More people have been to space or climbed Mount Everest than have rowed across the Atlantic Ocean. In 1966 Sir Chay Blyth and John Ridgeway decided to row across the Atlantic, and – despite the 92-day battle against hurricanes, 50ft waves and near-starvation – they thought it such a thrilling test of man’s mettle that they set up the Atlantic Row Challenge. Today the race, sponsored by Talisker Whisky, is taken up every year by daring groups of four- or two-man teams – even some solo rowers.
We knew that despite the vastness of 3,000 miles of saltwater, the Talisker Whisky Atlantic Challenge is a quintessentially human story. What is it that drives relatively normal people to want to row across an entire ocean? Let’s be clear: this is no ‘ordinary’ adventure – this perilous crossing pits the contestants against the might of nature. During the course of 40-90 days at sea these rowers would face a challenge that pushed them to the very limits of their mental and physical strength, and exposed them to blisters, rashes, sleep deprivation and sharks.
We met the four-man crew of wounded veterans that made up Row2Recovery, who wanted to prove that they still have much to offer the world. We talked to Row Like a Girl, a quartet of women eager to inspire other women to live their life to the fullest. And we met Matteo Perucchini, who faced the awe-inspiring task of crossing the Atlantic alone with good humour. We wanted to tell the human stories behind what drives these inspirational rowers.
What struck us throughout was the sense that these were people obsessed with the ocean crossing and its many challenges. We wanted to show that inner vision, and so worked with photographer Gemma Day, who took the portraits, and then worked with artist Valentina Verc to create double-exposure imagery of the teams facing the might of the Atlantic.
Alongside the imagery we told the rowers’ stories, in their own words, and published each in print, online and on tablet. We encouraged readers to follow the teams online, and created disruptive display advertising campaigns to continue to raise awareness of the race throughout. We also ran a Times+ competition to visit the Talisker Distillery on the Isle of Skye.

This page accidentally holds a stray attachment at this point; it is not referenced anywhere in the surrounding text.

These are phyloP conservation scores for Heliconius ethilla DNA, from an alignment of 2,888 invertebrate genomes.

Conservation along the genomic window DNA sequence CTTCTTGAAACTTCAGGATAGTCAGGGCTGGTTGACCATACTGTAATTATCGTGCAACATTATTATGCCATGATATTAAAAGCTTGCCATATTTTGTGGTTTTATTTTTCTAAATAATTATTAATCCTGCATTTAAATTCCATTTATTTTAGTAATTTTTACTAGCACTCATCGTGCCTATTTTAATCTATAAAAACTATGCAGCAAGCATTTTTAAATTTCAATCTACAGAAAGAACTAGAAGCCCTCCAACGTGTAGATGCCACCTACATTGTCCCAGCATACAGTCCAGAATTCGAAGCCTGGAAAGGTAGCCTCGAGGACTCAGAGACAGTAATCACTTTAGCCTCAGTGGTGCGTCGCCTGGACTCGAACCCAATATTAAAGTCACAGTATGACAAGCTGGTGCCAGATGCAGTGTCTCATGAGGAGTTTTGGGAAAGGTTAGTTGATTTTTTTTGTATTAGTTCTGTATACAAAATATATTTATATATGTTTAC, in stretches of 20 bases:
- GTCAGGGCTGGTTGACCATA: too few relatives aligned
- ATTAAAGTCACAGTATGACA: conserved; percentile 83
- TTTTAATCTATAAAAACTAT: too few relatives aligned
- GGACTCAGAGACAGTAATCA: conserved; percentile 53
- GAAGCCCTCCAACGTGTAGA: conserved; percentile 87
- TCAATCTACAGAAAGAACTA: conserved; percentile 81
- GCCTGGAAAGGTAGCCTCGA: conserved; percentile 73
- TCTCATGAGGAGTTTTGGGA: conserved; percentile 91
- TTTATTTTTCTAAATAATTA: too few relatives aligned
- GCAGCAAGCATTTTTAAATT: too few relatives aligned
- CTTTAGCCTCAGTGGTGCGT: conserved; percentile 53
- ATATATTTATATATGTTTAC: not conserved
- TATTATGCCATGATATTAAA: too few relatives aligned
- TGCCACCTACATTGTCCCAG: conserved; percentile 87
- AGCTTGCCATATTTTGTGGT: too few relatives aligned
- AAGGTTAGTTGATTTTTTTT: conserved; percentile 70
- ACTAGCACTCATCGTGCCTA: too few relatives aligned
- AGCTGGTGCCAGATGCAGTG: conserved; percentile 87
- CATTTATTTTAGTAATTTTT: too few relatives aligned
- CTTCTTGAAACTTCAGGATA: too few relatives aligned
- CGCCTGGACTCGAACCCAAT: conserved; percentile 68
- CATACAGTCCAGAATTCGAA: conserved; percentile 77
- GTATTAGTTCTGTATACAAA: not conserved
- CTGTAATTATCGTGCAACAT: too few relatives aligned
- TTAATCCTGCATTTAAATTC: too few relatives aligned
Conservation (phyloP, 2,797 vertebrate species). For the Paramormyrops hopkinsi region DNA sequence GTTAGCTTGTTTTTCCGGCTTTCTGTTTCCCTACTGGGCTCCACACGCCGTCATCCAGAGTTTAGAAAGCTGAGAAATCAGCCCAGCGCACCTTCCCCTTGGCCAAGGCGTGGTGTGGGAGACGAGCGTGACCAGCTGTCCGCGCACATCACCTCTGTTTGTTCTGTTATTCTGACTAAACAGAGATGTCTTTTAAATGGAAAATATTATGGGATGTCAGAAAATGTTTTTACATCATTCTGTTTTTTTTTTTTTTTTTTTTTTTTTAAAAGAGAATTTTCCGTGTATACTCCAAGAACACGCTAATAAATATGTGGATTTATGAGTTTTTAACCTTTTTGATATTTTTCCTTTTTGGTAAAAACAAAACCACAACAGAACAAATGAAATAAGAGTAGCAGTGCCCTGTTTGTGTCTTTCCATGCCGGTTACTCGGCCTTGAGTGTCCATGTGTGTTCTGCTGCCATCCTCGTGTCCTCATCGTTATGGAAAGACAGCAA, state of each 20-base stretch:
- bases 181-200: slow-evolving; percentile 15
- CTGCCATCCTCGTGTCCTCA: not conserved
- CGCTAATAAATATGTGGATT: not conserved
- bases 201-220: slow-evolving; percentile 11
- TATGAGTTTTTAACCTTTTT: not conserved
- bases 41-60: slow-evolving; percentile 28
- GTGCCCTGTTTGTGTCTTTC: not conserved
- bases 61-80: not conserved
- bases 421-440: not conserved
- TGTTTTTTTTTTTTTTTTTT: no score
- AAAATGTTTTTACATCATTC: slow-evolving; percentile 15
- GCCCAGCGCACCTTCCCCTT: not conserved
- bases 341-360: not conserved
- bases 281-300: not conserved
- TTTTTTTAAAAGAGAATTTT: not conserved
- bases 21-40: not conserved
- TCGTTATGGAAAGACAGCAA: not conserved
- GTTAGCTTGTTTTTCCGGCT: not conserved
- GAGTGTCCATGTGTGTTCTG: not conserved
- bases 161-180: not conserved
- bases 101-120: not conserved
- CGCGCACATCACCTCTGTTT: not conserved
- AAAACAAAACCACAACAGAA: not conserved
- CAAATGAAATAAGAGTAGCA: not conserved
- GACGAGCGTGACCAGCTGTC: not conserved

The campaign was certainly eye-catching: over the course of the race the number of readers that recalled seeing the Talisker advertising rose by 400 per cent. Overall, 34 per cent of Times readers recalled seeing the Talisker Whisky campaign – a total audience of nearly 360,000 people.
Familiarity with the Talisker Whisky brand increased by 138 per cent by the end of the campaign, with 63 per cent of those who recalled the campaign viewing Talisker as a luxury whisky brand.
In total, more than 38,000 subscribers took part in the Times+ Talisker competition.
Consideration for the whisky brand doubled, and 12 per cent of readers that saw the campaign say they bought Talisker as a result. That’s more than 43,000 bottles in total. Over 65 per cent of the audience stated that they would buy Talisker Whisky as a gift – an increase of 112 per cent from before the campaign. The number of readers recommending Talisker more than doubled to 58 per cent of Times readers.
Research in numbers
Awareness of Talisker grew by 400 per cent
360,000 Times readers recalled seeing the campaign. Among those…
… 63 per cent saw Talisker as a luxury brand – an increase of 34 per cent from before the campaign
… Consideration doubled to 54 per cent in total
… 58 per cent recommended Talisker to others
- 360000 Readers recalled seeing campaign
- 38000 Subscribers took part in the Times+ Talisker competition